Operative Management of Adult Spinal Deformity Results in Significant Increases in QALYs Gained Compared to Nonoperative Management: Analysis of 479 Patients With Minimum 2-Year Follow-Up.


Study design

Retrospective review of prospective multicenter adult spinal deformity (ASD) database.


To compare the quality-adjusted life years (QALYs) between operative and nonoperative treatments for ASD patients.

Summary of background data

Operative management of ASD repeatedly demonstrates improvements in HRQOL over nonoperative treatment. However, little is reported regarding QALY improvements after surgical correction of ASD.


Inclusion criteria: ≥18 years, ASD. Health utility values were calculated from SF6D scores and used to calculate QALYs at minimum 2 years from the baseline utility value as well as at 1, 2, and 3 years for the available patients. A 1:1 propensity score matching using six baseline variables was conducted to account for the nonrandom distribution of operative and nonoperative treatments.


Four hundred seventy-nine patients were included (OP:258, 70.7%, NONOP:221, 47.1%). One hundred fifty-one (OP:90, NONOP:61) had complete 1, 2, and 3 year data available for QALY trending. Unmatched results are not listed in the abstract. Mean baseline utility scores were statistically similar between the matched groups (OP: 0.609 ± 0.093, NONOP: 0.600 ± 0.091, P = 0.6401) and at 2 year min postop mean OP QALY was greater than NONOP (1.377 ± 0.345 vs. 1.256 ± 0.286, respectively, P < 0.01). For the subanalysis cohort, mean OP QALYs at 1, 2, and 3 years postoperative were all significantly greater than NONOP, P < 0.03 for all (1 yr: 0.651 ± 0.089 vs. 0.61 ± 0.079, 2 yr: 1.29 ± 0.157 vs. 1.189 ± 0.141, and 3 yr: 1.903 ± 0.235 vs. 1.749 ± 0.198, respectively). Matched OP had a larger QALYs gained (from baseline) at 2 year minimum postoperative (0.112 ± 0.243 vs. 0.008 ± 0.195, P < 0.01). For subanalysis of patients with complete 1 to 3 years data, OP had a significantly larger QALYs gained at 1, 2, and 3 years compared with NONOP: 1 year (0.073 ± 0.121 vs. 0.029 ± 0.082, P = 0.0447), 2 years (0.167 ± 0.232 vs. 0.036 ± 0.173, P = 0.0030), and 3years (0.238 ± 0.379 vs. 0.059 ± 0.258, P < 0.01).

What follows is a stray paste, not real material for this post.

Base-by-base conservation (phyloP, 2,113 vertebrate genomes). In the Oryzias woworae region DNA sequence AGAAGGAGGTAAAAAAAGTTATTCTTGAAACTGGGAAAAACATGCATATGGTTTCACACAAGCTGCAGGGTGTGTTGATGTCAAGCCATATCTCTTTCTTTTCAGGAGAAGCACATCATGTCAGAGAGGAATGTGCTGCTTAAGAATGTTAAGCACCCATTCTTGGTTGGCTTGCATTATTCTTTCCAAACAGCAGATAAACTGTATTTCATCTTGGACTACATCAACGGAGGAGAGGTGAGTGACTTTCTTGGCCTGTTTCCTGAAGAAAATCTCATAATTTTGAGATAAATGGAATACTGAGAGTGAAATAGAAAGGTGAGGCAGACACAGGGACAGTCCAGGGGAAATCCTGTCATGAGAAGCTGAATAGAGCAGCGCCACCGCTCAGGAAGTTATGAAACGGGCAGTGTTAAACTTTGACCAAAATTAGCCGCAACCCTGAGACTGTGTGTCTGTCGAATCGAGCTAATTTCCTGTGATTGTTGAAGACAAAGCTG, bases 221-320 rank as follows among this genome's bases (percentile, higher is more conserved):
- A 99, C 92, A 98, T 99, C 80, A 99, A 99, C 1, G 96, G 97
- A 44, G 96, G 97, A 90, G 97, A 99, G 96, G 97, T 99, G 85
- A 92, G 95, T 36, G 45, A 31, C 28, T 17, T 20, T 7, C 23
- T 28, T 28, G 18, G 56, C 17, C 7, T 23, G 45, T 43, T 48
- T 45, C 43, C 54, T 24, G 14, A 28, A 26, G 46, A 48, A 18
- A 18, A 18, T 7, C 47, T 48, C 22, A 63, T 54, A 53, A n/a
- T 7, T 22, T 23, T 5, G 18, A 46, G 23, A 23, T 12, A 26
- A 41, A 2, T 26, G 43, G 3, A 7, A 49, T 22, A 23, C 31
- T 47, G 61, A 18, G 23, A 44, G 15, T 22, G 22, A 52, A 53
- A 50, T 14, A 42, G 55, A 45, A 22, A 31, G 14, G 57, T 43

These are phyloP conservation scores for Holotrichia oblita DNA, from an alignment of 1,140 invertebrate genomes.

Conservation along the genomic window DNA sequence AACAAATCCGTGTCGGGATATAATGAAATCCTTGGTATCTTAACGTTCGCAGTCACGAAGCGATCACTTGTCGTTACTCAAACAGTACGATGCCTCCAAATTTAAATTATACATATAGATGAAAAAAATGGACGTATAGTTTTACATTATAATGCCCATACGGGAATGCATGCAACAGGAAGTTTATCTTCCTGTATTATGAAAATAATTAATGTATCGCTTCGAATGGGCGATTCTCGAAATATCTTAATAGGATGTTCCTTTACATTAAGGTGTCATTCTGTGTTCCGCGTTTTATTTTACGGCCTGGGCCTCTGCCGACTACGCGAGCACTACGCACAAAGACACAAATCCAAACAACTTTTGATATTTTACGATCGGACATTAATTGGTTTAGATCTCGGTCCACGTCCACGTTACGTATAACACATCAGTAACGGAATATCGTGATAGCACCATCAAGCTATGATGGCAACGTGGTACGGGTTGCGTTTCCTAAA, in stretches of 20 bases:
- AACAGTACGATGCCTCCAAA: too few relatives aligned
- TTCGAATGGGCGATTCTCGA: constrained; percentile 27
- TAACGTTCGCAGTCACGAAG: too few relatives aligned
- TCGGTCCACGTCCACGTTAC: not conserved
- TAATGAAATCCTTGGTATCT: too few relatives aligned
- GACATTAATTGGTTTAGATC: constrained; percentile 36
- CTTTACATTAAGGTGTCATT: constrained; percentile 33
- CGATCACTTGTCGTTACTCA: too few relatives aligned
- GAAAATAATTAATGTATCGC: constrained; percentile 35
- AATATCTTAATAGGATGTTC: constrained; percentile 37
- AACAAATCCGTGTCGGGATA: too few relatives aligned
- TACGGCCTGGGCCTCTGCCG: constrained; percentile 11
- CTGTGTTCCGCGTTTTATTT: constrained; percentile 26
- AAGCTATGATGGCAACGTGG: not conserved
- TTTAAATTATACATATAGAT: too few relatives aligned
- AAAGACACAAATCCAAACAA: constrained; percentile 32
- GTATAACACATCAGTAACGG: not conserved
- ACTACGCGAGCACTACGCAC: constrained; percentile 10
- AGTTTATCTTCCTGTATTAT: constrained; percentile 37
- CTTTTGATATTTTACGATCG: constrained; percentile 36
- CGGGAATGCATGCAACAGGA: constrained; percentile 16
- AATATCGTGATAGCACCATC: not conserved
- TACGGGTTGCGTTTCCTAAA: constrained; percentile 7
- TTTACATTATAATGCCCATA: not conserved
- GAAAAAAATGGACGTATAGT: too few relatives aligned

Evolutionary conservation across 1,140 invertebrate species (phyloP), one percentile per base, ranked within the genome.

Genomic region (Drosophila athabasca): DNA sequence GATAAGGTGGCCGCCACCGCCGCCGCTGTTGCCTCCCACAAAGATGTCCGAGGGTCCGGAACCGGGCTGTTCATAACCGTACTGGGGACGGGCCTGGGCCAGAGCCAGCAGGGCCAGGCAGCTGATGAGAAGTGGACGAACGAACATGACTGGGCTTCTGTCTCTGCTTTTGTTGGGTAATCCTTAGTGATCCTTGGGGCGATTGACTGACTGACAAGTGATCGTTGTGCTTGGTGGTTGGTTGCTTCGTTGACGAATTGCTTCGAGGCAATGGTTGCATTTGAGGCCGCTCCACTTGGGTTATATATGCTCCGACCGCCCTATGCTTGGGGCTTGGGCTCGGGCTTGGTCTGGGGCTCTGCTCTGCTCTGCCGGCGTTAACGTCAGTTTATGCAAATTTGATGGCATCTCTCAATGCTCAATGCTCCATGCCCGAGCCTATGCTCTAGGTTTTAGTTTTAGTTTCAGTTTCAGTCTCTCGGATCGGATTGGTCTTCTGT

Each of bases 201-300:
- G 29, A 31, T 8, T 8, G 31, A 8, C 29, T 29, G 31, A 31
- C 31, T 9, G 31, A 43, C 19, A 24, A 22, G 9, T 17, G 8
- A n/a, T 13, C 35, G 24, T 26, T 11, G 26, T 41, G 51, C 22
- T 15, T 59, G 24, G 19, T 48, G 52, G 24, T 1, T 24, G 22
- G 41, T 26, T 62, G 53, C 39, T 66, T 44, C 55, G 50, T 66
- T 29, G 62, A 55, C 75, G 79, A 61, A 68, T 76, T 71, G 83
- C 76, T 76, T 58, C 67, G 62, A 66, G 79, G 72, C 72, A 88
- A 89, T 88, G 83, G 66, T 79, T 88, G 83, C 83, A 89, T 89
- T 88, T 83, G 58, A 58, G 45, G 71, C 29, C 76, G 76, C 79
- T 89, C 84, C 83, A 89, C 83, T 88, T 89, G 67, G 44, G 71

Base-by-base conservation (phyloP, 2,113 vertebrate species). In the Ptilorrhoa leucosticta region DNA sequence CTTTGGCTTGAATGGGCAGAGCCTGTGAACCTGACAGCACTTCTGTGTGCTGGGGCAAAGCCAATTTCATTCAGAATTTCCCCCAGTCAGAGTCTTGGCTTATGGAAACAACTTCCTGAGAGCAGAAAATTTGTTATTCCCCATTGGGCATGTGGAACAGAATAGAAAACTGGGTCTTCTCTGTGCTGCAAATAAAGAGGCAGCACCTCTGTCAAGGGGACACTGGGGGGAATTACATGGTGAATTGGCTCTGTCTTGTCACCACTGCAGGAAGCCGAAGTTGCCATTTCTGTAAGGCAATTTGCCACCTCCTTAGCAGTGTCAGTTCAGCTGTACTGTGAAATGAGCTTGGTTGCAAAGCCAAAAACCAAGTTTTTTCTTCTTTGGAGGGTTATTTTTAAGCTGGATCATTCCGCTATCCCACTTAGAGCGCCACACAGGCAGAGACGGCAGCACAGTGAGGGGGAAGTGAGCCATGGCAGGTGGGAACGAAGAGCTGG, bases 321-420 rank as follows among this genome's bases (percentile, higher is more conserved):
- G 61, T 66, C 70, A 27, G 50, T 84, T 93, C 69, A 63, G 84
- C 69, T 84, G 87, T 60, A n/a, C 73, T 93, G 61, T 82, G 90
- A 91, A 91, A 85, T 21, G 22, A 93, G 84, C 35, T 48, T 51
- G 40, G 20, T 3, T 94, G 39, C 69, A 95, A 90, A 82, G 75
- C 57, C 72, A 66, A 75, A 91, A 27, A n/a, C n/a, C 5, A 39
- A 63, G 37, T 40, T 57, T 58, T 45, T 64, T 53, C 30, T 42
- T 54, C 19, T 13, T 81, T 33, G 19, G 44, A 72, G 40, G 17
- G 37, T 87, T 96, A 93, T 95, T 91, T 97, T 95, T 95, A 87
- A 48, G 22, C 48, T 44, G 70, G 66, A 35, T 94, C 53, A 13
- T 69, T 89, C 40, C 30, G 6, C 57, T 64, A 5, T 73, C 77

The operative treatment of adult spinal deformity results in significantly greater mean QALYs and QALYs gained at minimum 2 years postop as well as at the 1-, 2-, and 3-year time points compared with nonoperative management.

Level of evidence






Published Version (Please cite this version)


Publication Info

Scheer, Justin K, Richard Hostin, Chessie Robinson, Frank Schwab, Virginie Lafage, Douglas C Burton, Robert A Hart, Michael P Kelly, et al. (2018). Operative Management of Adult Spinal Deformity Results in Significant Increases in QALYs Gained Compared to Nonoperative Management: Analysis of 479 Patients With Minimum 2-Year Follow-Up. Spine, 43(5). pp. 339–347. 10.1097/brs.0000000000001626 Retrieved from https://hdl.handle.net/10161/28338.

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Christopher Ignatius Shaffrey

Professor of Orthopaedic Surgery

I have more than 25 years of experience treating patients of all ages with spinal disorders. I have had an interest in the management of spinal disorders since starting my medical education. I performed residencies in both orthopaedic surgery and neurosurgery to gain a comprehensive understanding of the entire range of spinal disorders. My goal has been to find innovative ways to manage the range of spinal conditions, straightforward to complex. I have a focus on managing patients with complex spinal disorders. My patient evaluation and management philosophy is to provide engaged, compassionate care that focuses on providing the simplest and least aggressive treatment option for a particular condition. In many cases, non-operative treatment options exist to improve a patient’s symptoms. I have been actively engaged in clinical research to find the best ways to manage spinal disorders in order to achieve better results with fewer complications.

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